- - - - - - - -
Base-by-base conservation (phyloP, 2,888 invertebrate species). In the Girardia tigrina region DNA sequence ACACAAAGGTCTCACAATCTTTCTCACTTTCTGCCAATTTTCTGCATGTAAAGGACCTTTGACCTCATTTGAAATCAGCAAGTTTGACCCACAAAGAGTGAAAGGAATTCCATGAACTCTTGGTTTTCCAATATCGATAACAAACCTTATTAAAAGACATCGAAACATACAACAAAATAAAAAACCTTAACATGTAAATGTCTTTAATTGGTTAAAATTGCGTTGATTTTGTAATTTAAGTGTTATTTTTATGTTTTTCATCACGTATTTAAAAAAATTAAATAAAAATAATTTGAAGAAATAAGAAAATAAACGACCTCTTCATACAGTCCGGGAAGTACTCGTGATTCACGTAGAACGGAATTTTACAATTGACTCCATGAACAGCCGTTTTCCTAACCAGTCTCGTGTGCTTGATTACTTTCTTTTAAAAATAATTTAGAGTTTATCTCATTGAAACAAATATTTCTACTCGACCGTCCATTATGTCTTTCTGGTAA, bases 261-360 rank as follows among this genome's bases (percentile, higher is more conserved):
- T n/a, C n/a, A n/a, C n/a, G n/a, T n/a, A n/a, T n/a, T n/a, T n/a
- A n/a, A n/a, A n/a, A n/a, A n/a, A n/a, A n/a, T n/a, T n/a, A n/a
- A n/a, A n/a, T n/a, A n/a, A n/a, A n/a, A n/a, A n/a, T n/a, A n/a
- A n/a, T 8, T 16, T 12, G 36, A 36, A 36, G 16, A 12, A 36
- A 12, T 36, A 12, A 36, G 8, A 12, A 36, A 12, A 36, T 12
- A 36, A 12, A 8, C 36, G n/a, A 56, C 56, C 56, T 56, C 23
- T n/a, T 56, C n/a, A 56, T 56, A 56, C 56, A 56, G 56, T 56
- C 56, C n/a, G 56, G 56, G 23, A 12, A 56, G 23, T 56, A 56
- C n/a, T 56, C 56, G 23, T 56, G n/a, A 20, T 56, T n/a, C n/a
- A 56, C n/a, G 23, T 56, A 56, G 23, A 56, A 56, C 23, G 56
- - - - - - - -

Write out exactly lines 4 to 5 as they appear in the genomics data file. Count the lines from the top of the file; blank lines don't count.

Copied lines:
- A n/a, A n/a, T n/a, A n/a, A n/a, A n/a, A n/a, A n/a, T n/a, A n/a
- A n/a, T 8, T 16, T 12, G 36, A 36, A 36, G 16, A 12, A 36